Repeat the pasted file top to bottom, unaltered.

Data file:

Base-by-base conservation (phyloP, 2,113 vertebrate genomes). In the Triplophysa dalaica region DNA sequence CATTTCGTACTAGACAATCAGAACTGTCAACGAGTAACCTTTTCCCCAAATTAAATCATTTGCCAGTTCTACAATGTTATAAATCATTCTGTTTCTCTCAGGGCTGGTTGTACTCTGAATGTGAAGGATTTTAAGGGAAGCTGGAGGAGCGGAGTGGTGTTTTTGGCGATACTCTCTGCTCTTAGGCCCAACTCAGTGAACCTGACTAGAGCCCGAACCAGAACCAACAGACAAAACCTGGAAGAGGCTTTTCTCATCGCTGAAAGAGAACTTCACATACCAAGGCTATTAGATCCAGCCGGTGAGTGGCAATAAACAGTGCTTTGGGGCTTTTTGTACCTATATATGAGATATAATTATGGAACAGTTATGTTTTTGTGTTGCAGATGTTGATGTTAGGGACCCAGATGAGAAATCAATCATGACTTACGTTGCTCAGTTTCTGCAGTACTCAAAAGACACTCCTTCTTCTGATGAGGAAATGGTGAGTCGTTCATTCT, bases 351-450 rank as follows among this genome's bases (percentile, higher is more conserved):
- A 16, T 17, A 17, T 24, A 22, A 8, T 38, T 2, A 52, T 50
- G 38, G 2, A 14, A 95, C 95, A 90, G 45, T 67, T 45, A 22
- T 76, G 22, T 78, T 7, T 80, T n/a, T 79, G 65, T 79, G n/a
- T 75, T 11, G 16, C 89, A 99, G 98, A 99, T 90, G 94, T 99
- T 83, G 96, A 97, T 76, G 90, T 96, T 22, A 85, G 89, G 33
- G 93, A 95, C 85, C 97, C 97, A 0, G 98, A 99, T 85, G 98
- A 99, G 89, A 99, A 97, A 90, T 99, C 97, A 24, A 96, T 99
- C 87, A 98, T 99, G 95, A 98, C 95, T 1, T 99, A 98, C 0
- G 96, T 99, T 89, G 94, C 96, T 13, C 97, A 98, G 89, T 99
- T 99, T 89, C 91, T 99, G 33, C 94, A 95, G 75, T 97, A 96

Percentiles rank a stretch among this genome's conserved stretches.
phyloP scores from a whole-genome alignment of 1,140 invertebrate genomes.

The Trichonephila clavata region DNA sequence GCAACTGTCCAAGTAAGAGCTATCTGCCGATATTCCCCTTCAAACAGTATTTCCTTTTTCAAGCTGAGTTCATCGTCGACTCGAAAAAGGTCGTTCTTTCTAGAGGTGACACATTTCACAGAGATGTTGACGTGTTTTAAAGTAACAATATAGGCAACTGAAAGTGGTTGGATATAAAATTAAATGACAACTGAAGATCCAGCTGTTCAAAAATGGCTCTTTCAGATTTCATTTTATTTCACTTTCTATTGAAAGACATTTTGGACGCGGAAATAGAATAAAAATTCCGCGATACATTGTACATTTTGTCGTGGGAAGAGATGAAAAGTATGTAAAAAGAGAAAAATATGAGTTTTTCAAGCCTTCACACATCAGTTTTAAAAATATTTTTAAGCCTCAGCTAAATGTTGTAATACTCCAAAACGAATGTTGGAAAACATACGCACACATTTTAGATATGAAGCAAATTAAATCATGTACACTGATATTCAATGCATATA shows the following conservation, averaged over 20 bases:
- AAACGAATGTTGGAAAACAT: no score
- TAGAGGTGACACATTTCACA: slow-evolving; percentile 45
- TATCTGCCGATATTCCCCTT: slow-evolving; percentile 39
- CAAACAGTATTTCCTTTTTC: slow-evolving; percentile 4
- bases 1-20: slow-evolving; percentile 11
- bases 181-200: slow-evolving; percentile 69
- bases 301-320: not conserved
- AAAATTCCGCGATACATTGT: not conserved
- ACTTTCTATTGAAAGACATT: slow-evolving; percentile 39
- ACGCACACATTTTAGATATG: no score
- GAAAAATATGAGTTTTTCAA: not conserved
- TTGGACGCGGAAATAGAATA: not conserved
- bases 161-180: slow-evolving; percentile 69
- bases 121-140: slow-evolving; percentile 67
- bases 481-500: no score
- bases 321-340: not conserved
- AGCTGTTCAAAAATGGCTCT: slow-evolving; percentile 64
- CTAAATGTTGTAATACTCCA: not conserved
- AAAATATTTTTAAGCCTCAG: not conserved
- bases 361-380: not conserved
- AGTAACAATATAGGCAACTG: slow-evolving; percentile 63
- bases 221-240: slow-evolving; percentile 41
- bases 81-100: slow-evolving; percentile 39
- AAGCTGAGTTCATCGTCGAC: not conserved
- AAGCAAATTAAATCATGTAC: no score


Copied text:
Base-by-base conservation (phyloP, 2,113 vertebrate genomes). In the Triplophysa dalaica region DNA sequence CATTTCGTACTAGACAATCAGAACTGTCAACGAGTAACCTTTTCCCCAAATTAAATCATTTGCCAGTTCTACAATGTTATAAATCATTCTGTTTCTCTCAGGGCTGGTTGTACTCTGAATGTGAAGGATTTTAAGGGAAGCTGGAGGAGCGGAGTGGTGTTTTTGGCGATACTCTCTGCTCTTAGGCCCAACTCAGTGAACCTGACTAGAGCCCGAACCAGAACCAACAGACAAAACCTGGAAGAGGCTTTTCTCATCGCTGAAAGAGAACTTCACATACCAAGGCTATTAGATCCAGCCGGTGAGTGGCAATAAACAGTGCTTTGGGGCTTTTTGTACCTATATATGAGATATAATTATGGAACAGTTATGTTTTTGTGTTGCAGATGTTGATGTTAGGGACCCAGATGAGAAATCAATCATGACTTACGTTGCTCAGTTTCTGCAGTACTCAAAAGACACTCCTTCTTCTGATGAGGAAATGGTGAGTCGTTCATTCT, bases 351-450 rank as follows among this genome's bases (percentile, higher is more conserved):
- A 16, T 17, A 17, T 24, A 22, A 8, T 38, T 2, A 52, T 50
- G 38, G 2, A 14, A 95, C 95, A 90, G 45, T 67, T 45, A 22
- T 76, G 22, T 78, T 7, T 80, T n/a, T 79, G 65, T 79, G n/a
- T 75, T 11, G 16, C 89, A 99, G 98, A 99, T 90, G 94, T 99
- T 83, G 96, A 97, T 76, G 90, T 96, T 22, A 85, G 89, G 33
- G 93, A 95, C 85, C 97, C 97, A 0, G 98, A 99, T 85, G 98
- A 99, G 89, A 99, A 97, A 90, T 99, C 97, A 24, A 96, T 99
- C 87, A 98, T 99, G 95, A 98, C 95, T 1, T 99, A 98, C 0
- G 96, T 99, T 89, G 94, C 96, T 13, C 97, A 98, G 89, T 99
- T 99, T 89, C 91, T 99, G 33, C 94, A 95, G 75, T 97, A 96

Percentiles rank a stretch among this genome's conserved stretches.
phyloP scores from a whole-genome alignment of 1,140 invertebrate genomes.

The Trichonephila clavata region DNA sequence GCAACTGTCCAAGTAAGAGCTATCTGCCGATATTCCCCTTCAAACAGTATTTCCTTTTTCAAGCTGAGTTCATCGTCGACTCGAAAAAGGTCGTTCTTTCTAGAGGTGACACATTTCACAGAGATGTTGACGTGTTTTAAAGTAACAATATAGGCAACTGAAAGTGGTTGGATATAAAATTAAATGACAACTGAAGATCCAGCTGTTCAAAAATGGCTCTTTCAGATTTCATTTTATTTCACTTTCTATTGAAAGACATTTTGGACGCGGAAATAGAATAAAAATTCCGCGATACATTGTACATTTTGTCGTGGGAAGAGATGAAAAGTATGTAAAAAGAGAAAAATATGAGTTTTTCAAGCCTTCACACATCAGTTTTAAAAATATTTTTAAGCCTCAGCTAAATGTTGTAATACTCCAAAACGAATGTTGGAAAACATACGCACACATTTTAGATATGAAGCAAATTAAATCATGTACACTGATATTCAATGCATATA shows the following conservation, averaged over 20 bases:
- AAACGAATGTTGGAAAACAT: no score
- TAGAGGTGACACATTTCACA: slow-evolving; percentile 45
- TATCTGCCGATATTCCCCTT: slow-evolving; percentile 39
- CAAACAGTATTTCCTTTTTC: slow-evolving; percentile 4
- bases 1-20: slow-evolving; percentile 11
- bases 181-200: slow-evolving; percentile 69
- bases 301-320: not conserved
- AAAATTCCGCGATACATTGT: not conserved
- ACTTTCTATTGAAAGACATT: slow-evolving; percentile 39
- ACGCACACATTTTAGATATG: no score
- GAAAAATATGAGTTTTTCAA: not conserved
- TTGGACGCGGAAATAGAATA: not conserved
- bases 161-180: slow-evolving; percentile 69
- bases 121-140: slow-evolving; percentile 67
- bases 481-500: no score
- bases 321-340: not conserved
- AGCTGTTCAAAAATGGCTCT: slow-evolving; percentile 64
- CTAAATGTTGTAATACTCCA: not conserved
- AAAATATTTTTAAGCCTCAG: not conserved
- bases 361-380: not conserved
- AGTAACAATATAGGCAACTG: slow-evolving; percentile 63
- bases 221-240: slow-evolving; percentile 41
- bases 81-100: slow-evolving; percentile 39
- AAGCTGAGTTCATCGTCGAC: not conserved
- AAGCAAATTAAATCATGTAC: no score